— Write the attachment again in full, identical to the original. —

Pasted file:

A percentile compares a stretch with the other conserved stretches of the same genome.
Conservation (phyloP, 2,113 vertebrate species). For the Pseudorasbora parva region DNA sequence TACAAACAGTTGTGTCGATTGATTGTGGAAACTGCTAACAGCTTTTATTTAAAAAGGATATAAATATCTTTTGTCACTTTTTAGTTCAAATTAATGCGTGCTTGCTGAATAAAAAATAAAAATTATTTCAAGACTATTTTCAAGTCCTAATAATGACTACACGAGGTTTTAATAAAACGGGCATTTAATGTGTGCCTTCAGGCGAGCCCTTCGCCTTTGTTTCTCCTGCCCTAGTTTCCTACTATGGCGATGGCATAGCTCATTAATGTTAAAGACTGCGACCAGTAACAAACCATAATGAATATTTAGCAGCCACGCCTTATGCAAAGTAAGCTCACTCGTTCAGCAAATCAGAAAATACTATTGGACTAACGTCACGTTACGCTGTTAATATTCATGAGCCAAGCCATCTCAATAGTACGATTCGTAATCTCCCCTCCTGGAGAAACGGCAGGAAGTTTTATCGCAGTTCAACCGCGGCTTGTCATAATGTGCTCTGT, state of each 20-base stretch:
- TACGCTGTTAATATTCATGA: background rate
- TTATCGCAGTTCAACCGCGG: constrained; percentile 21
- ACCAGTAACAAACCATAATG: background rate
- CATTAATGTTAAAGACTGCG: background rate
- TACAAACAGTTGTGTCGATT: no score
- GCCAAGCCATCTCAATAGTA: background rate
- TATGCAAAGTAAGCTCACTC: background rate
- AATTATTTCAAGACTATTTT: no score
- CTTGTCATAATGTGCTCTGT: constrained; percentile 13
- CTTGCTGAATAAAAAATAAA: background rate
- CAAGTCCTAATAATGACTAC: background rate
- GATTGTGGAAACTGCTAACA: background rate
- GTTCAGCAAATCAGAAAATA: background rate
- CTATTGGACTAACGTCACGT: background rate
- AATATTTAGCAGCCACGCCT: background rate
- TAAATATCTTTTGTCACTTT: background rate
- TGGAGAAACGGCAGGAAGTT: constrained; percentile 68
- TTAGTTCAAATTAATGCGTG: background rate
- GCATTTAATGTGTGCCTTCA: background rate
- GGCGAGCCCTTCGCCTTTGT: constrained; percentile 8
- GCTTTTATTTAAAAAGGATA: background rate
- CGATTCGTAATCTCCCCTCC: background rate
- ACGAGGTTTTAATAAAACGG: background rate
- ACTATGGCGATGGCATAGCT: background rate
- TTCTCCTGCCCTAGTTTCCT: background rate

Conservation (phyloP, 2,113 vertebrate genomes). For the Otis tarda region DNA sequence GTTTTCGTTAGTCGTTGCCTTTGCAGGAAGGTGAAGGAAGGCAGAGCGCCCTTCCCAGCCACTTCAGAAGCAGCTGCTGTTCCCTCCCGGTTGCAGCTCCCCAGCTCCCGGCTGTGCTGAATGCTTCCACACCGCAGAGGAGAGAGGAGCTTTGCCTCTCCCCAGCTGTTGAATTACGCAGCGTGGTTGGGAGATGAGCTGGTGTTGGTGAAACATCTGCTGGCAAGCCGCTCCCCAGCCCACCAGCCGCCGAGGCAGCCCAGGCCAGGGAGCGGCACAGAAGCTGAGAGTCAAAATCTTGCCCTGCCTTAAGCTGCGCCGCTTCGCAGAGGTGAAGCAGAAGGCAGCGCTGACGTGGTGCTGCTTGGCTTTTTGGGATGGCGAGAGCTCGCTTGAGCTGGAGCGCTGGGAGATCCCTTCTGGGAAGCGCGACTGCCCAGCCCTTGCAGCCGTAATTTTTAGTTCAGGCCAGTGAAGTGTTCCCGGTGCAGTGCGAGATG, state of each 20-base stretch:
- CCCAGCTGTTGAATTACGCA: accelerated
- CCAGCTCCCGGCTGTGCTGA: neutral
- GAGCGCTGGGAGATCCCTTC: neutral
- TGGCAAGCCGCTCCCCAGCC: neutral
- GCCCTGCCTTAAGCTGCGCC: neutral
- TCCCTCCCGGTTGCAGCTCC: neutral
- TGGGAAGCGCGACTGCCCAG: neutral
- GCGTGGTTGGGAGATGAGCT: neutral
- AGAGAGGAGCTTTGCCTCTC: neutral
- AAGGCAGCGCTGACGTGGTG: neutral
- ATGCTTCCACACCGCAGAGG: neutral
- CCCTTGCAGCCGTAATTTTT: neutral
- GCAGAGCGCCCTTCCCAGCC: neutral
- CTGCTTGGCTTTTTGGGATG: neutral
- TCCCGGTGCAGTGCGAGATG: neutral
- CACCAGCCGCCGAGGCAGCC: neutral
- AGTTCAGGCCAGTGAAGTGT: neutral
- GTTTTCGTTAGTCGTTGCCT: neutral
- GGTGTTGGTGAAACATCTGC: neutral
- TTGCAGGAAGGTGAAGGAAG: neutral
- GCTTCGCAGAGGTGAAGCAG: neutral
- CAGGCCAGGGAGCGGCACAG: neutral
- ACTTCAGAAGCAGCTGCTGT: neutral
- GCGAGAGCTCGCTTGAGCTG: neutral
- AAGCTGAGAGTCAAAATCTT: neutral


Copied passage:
A percentile compares a stretch with the other conserved stretches of the same genome.
Conservation (phyloP, 2,113 vertebrate species). For the Pseudorasbora parva region DNA sequence TACAAACAGTTGTGTCGATTGATTGTGGAAACTGCTAACAGCTTTTATTTAAAAAGGATATAAATATCTTTTGTCACTTTTTAGTTCAAATTAATGCGTGCTTGCTGAATAAAAAATAAAAATTATTTCAAGACTATTTTCAAGTCCTAATAATGACTACACGAGGTTTTAATAAAACGGGCATTTAATGTGTGCCTTCAGGCGAGCCCTTCGCCTTTGTTTCTCCTGCCCTAGTTTCCTACTATGGCGATGGCATAGCTCATTAATGTTAAAGACTGCGACCAGTAACAAACCATAATGAATATTTAGCAGCCACGCCTTATGCAAAGTAAGCTCACTCGTTCAGCAAATCAGAAAATACTATTGGACTAACGTCACGTTACGCTGTTAATATTCATGAGCCAAGCCATCTCAATAGTACGATTCGTAATCTCCCCTCCTGGAGAAACGGCAGGAAGTTTTATCGCAGTTCAACCGCGGCTTGTCATAATGTGCTCTGT, state of each 20-base stretch:
- TACGCTGTTAATATTCATGA: background rate
- TTATCGCAGTTCAACCGCGG: constrained; percentile 21
- ACCAGTAACAAACCATAATG: background rate
- CATTAATGTTAAAGACTGCG: background rate
- TACAAACAGTTGTGTCGATT: no score
- GCCAAGCCATCTCAATAGTA: background rate
- TATGCAAAGTAAGCTCACTC: background rate
- AATTATTTCAAGACTATTTT: no score
- CTTGTCATAATGTGCTCTGT: constrained; percentile 13
- CTTGCTGAATAAAAAATAAA: background rate
- CAAGTCCTAATAATGACTAC: background rate
- GATTGTGGAAACTGCTAACA: background rate
- GTTCAGCAAATCAGAAAATA: background rate
- CTATTGGACTAACGTCACGT: background rate
- AATATTTAGCAGCCACGCCT: background rate
- TAAATATCTTTTGTCACTTT: background rate
- TGGAGAAACGGCAGGAAGTT: constrained; percentile 68
- TTAGTTCAAATTAATGCGTG: background rate
- GCATTTAATGTGTGCCTTCA: background rate
- GGCGAGCCCTTCGCCTTTGT: constrained; percentile 8
- GCTTTTATTTAAAAAGGATA: background rate
- CGATTCGTAATCTCCCCTCC: background rate
- ACGAGGTTTTAATAAAACGG: background rate
- ACTATGGCGATGGCATAGCT: background rate
- TTCTCCTGCCCTAGTTTCCT: background rate

Conservation (phyloP, 2,113 vertebrate genomes). For the Otis tarda region DNA sequence GTTTTCGTTAGTCGTTGCCTTTGCAGGAAGGTGAAGGAAGGCAGAGCGCCCTTCCCAGCCACTTCAGAAGCAGCTGCTGTTCCCTCCCGGTTGCAGCTCCCCAGCTCCCGGCTGTGCTGAATGCTTCCACACCGCAGAGGAGAGAGGAGCTTTGCCTCTCCCCAGCTGTTGAATTACGCAGCGTGGTTGGGAGATGAGCTGGTGTTGGTGAAACATCTGCTGGCAAGCCGCTCCCCAGCCCACCAGCCGCCGAGGCAGCCCAGGCCAGGGAGCGGCACAGAAGCTGAGAGTCAAAATCTTGCCCTGCCTTAAGCTGCGCCGCTTCGCAGAGGTGAAGCAGAAGGCAGCGCTGACGTGGTGCTGCTTGGCTTTTTGGGATGGCGAGAGCTCGCTTGAGCTGGAGCGCTGGGAGATCCCTTCTGGGAAGCGCGACTGCCCAGCCCTTGCAGCCGTAATTTTTAGTTCAGGCCAGTGAAGTGTTCCCGGTGCAGTGCGAGATG, state of each 20-base stretch:
- CCCAGCTGTTGAATTACGCA: accelerated
- CCAGCTCCCGGCTGTGCTGA: neutral
- GAGCGCTGGGAGATCCCTTC: neutral
- TGGCAAGCCGCTCCCCAGCC: neutral
- GCCCTGCCTTAAGCTGCGCC: neutral
- TCCCTCCCGGTTGCAGCTCC: neutral
- TGGGAAGCGCGACTGCCCAG: neutral
- GCGTGGTTGGGAGATGAGCT: neutral
- AGAGAGGAGCTTTGCCTCTC: neutral
- AAGGCAGCGCTGACGTGGTG: neutral
- ATGCTTCCACACCGCAGAGG: neutral
- CCCTTGCAGCCGTAATTTTT: neutral
- GCAGAGCGCCCTTCCCAGCC: neutral
- CTGCTTGGCTTTTTGGGATG: neutral
- TCCCGGTGCAGTGCGAGATG: neutral
- CACCAGCCGCCGAGGCAGCC: neutral
- AGTTCAGGCCAGTGAAGTGT: neutral
- GTTTTCGTTAGTCGTTGCCT: neutral
- GGTGTTGGTGAAACATCTGC: neutral
- TTGCAGGAAGGTGAAGGAAG: neutral
- GCTTCGCAGAGGTGAAGCAG: neutral
- CAGGCCAGGGAGCGGCACAG: neutral
- ACTTCAGAAGCAGCTGCTGT: neutral
- GCGAGAGCTCGCTTGAGCTG: neutral
- AAGCTGAGAGTCAAAATCTT: neutral